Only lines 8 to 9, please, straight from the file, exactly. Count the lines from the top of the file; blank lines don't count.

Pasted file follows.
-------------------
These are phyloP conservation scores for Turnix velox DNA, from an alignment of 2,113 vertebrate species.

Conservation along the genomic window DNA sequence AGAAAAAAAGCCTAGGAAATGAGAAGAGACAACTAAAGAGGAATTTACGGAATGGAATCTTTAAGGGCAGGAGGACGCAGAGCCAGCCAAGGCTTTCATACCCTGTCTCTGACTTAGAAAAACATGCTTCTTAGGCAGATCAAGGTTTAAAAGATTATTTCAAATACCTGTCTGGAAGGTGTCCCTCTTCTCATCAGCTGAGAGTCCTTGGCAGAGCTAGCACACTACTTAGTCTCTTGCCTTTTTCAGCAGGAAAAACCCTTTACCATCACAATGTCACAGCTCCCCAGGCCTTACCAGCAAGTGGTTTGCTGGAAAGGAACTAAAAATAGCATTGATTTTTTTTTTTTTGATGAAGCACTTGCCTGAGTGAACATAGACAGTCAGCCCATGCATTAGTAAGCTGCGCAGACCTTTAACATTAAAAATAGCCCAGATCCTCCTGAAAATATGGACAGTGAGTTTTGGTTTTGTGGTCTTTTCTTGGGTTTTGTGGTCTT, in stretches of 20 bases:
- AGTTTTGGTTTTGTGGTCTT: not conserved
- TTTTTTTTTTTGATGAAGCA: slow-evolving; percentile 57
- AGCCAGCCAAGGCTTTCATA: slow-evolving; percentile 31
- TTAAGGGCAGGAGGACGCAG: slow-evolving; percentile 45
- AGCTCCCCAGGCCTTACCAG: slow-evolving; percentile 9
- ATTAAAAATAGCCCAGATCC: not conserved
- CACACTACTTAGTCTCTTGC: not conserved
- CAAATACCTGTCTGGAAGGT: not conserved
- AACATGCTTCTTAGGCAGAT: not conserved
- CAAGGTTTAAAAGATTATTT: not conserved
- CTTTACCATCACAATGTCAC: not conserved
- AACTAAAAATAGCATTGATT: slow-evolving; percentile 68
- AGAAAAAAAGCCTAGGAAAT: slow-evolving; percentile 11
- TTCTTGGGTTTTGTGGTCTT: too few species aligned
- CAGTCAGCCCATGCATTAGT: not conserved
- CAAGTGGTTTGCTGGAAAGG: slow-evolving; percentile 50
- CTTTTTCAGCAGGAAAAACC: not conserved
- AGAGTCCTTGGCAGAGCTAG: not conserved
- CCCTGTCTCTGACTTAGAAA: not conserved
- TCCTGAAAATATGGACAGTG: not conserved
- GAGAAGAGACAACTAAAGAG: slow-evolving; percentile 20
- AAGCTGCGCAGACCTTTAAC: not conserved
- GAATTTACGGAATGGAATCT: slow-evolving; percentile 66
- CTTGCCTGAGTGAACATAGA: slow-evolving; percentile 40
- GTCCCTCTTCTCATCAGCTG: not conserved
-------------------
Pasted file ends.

- ATTAAAAATAGCCCAGATCC: not conserved
- CACACTACTTAGTCTCTTGC: not conserved